The Mexican delegation indicated that before a final decision could be taken it would have to await further information on the precise structure and operations of CXB.
The Mexican and CARICOM sides recognized that there was good potential for the development of joint ventures between Mexican and CARICOM investors for the purpose of supplying CARICOM, Mexican and third country markets. Accordingly, it was agreed that both sides would seek to put in place an arrangement for the conduct of studies for the promotion of joint ventures. In this connection, the Mexican side submitted for the consideration of the CARICOM side a draft of a proposed cooperation agreement for the promotion of joint ventures between Nacional Financiera, S.N.C. and an appropriate CARICOM institution such as the CDB.
The CARICOM side for its part explained the evolution of industrial policies both at the national and regional levels within the Caribbean Common Market. It was pointed out that individual CARICOM Member States have been engaging in a process of formulating and clarifying their industrial and investment policies, and that documentation on these individual policies has been supplied in the recent past to the Mexican side. It was further emphasized that at the regional level the center piece of the industrial development policy is the establishment of a Common Market Industrial Programming Scheme. The CARICOM delegation tabled for the information of the Mexican delegation a document outlining the evolution of industrial development policies and programs in the CARICOM region.
Both Delegations agreed to promote industrial cooperation in order to profit on the great opportunities envisaged in this area. In this regard the Joint Commission agreed:
The Mexican side was informed of plans for a Trade and Investment Promotion Exposition by the Organization of Eastern Caribbean States in Antigua in September 1988, and agreed to encourage Mexican private sector participation in this activity.
In this context, they took note of the effective and positive consultation and exchange of information between Mexico and Trinidad and Tobago on the petroleum sector.
In recognizing the importance of developing new sources of energy and the Mexican experience in this field, the two sides agreed to revive consideration of cooperation activities as follows: a) various projects aimed at the identification and development of new sources of energy, including geo-thermal energy and, b) manpower training in wind and geo-thermal energy. In this regard, note was taken of the preparedness of the Mexican side to help advance the process by receiving a technical delegation from CARICOM and to promote participation of the Mexican Institute of Electrical Research in the agreed activities.
Diplomatic channels will be used to exchange the information needed to specify the areas of interest to CARICOM in this field, as well as the conditions, requirements and costs implied in holding courses agreed upon by the parties.
2. Air Transport.
The CARICOM delegation outlined to its counterpart possible areas of cooperation between Mexico and the member countries of CARICOM in the field of tourism, particularly with regard to consultation, exchange of information, joint promotion, training and financing. In this regard, the CARICOM delegation presented the Mexican side with a document describing in more detail these possible areas for practical cooperation between CARICOM Member Countries and Mexico in the area of tourism, and it was proposed that an appropriate mechanism be agreed to by both parties, including the possibility of a technical meeting, to discuss the implementation of any agreed proposals.
The Mexican, delegation offered to examine the contents of the document and to convey its comments through diplomatic channels as soon as possible.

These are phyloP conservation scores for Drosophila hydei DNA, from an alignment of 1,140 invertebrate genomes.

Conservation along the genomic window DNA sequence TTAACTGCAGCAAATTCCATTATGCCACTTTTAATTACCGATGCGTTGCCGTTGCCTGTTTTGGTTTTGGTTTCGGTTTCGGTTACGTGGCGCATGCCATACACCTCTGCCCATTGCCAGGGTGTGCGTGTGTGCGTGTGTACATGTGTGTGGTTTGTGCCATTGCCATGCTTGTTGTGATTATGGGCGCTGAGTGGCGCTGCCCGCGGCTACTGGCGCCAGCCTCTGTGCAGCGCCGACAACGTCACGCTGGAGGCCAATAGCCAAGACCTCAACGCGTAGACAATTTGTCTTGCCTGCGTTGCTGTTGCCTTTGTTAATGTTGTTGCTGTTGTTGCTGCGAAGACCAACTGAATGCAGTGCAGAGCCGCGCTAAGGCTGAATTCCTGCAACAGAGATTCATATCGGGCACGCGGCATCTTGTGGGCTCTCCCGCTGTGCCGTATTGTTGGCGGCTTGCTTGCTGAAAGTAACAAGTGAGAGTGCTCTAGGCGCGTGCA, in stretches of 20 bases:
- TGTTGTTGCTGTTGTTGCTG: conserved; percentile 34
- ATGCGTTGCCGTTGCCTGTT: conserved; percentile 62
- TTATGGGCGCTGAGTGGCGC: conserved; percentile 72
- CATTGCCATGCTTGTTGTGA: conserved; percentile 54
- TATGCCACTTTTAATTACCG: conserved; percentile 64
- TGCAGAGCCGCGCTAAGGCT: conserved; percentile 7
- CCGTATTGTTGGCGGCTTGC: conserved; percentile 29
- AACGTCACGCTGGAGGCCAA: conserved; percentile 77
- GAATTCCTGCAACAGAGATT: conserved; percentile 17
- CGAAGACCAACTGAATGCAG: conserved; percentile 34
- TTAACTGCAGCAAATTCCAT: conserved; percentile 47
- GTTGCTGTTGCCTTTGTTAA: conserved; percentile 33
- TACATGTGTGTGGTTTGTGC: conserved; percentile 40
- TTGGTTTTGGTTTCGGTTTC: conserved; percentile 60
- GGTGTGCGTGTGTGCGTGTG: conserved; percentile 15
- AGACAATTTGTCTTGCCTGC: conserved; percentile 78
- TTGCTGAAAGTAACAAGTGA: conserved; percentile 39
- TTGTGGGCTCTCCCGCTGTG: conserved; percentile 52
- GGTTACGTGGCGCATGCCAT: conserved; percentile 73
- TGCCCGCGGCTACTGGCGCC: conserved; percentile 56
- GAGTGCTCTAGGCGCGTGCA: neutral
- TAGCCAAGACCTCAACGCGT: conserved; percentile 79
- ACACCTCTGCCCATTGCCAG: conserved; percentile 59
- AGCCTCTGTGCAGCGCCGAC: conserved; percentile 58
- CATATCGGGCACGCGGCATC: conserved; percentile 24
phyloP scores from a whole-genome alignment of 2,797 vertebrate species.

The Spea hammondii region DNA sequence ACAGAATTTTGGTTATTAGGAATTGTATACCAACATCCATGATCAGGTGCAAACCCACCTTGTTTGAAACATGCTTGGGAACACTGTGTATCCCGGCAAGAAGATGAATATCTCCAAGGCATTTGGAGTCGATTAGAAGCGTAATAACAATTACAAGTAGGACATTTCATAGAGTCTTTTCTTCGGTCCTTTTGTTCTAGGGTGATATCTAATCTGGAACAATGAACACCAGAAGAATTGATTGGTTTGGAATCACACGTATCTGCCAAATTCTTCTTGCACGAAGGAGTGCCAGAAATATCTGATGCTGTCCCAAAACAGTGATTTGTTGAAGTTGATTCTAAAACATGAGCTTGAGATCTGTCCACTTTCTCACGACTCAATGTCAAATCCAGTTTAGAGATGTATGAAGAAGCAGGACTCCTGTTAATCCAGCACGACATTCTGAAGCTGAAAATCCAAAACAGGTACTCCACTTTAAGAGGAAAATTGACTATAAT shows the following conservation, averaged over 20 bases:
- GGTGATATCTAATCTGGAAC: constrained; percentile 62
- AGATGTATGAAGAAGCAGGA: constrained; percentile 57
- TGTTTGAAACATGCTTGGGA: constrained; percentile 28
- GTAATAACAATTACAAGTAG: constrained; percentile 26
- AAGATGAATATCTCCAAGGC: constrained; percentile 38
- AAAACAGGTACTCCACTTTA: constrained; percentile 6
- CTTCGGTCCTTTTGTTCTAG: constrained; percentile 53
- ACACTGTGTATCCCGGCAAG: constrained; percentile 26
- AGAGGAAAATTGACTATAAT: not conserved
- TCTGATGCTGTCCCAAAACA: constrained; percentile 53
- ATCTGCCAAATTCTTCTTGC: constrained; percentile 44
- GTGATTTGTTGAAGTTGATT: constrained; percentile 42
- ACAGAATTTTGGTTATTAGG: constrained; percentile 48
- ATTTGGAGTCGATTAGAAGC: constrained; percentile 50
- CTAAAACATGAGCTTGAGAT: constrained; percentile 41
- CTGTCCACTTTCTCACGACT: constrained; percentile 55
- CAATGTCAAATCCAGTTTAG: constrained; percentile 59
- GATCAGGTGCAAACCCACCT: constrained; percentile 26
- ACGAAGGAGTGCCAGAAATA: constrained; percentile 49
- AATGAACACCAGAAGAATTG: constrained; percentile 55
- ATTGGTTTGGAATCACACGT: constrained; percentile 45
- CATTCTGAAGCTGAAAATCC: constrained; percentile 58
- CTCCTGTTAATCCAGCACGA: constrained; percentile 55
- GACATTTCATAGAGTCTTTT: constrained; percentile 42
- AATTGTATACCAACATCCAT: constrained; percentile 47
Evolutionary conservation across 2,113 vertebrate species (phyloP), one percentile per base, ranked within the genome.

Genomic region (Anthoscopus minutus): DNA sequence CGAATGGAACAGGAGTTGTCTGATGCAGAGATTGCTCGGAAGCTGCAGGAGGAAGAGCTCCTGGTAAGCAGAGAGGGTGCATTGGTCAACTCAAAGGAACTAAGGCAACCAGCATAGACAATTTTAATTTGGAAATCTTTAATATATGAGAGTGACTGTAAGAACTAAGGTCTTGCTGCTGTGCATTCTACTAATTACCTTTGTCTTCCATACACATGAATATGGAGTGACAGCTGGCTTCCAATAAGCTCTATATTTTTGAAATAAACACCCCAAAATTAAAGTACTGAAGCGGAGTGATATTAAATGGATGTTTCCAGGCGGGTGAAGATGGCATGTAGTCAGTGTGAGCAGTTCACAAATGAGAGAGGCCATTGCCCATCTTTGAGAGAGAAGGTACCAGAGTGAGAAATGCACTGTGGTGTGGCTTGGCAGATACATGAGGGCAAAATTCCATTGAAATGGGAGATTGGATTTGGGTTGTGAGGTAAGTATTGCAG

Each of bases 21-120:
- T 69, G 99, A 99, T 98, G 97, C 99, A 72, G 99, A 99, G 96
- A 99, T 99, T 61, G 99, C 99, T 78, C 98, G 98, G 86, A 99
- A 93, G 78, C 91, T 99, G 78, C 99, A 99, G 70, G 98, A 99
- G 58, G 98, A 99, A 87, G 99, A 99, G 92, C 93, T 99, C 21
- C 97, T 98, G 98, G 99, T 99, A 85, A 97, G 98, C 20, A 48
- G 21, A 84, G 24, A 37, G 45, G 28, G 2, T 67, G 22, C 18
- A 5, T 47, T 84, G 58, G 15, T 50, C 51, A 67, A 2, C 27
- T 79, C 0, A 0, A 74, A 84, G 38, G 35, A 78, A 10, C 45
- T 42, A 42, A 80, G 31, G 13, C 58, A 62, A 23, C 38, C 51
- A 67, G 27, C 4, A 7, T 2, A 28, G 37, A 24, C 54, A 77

The parties also exchanged information on statistics, promotional material and their respective legislation in this field.
Both delegations expressed their interest in increasing cooperation in this field.
The CARICOM delegation offered to provide the Mexican side with the detailed “Caribbean Cooperation in Health Programme”, with a view to the identification of areas of mutual interest and of possibilities for the provision of Mexican assistance.
The Parties agreed on the need to establish a consultation mechanism that would make it possible to streamline cooperative activities and projects in the fields of education; exchange of scholarships – particularly those of the type mentioned in the Final Report of the First Meeting of the Mexico-CARICOM Joint Commission – restoration and conservation of the cultural heritage; painting and sculpture, music, dance and theatre; archives, libraries and publications; audiovisual material; and youth and sports.
Special emphasis was given to the problem that language differences present in carrying out exchanges in education and scholarships and it was consequently decided to make concrete efforts to prepare Spanish and English language promotion programmes.
The Parties concluded that educational and cultural cooperation could be initiated through the exchange of information and documents that would provide an understanding of the respective education systems, study plans and programmes, and the artistic resources of each country.
The Joint Commission agreed that its Third Meeting would be convened at a venue on a date to be determined in consultation through the diplomatic channels.
Done in Mexico City on April 8, 1988, in English and Spanish versions, both texts being equally valid.
II REUNION DE LA COMISION MIXTA COMUNIDAD DEL CARIBE-MEXICO
México, D.F., 7 y 8 de Abril de 1988.
Secretaría De Hacienda y Crédito Público
Secretaría De Energía, Minas E Industria Paraestatal
Secretaría De Comercio Y Fomento Industrial
Secretaría De Agricultura Y Recursos Hidráulicos
Secretaría De Comunicaciones Y Transportes
Secretaría De Turismo
Nacional Financiera, S.N.C.
Consejo Empresarial Mexicano Para Asuntos Internacionales
Organización De Las Naciones Unidas Para El Desarrollo Industrial
II MEETING OF THE JOINT-COMMISSION
México, D.F., 7 y 8 De Abril De 1988
I GENERAL MATTERS
II COMMERCIAL MATTERS
III FINANCIAL MATTERS
IV INDUSTRIAL MATTERS
V ENERGY MATTERS
VI TRANSPORT MATTERS
1. Maritime Transport
2. Air Transport
VII TOURISM SECTOR
VIII COOPERATION IN HEALTH
IX COOPERATION IN EDUCATION AND CULTURE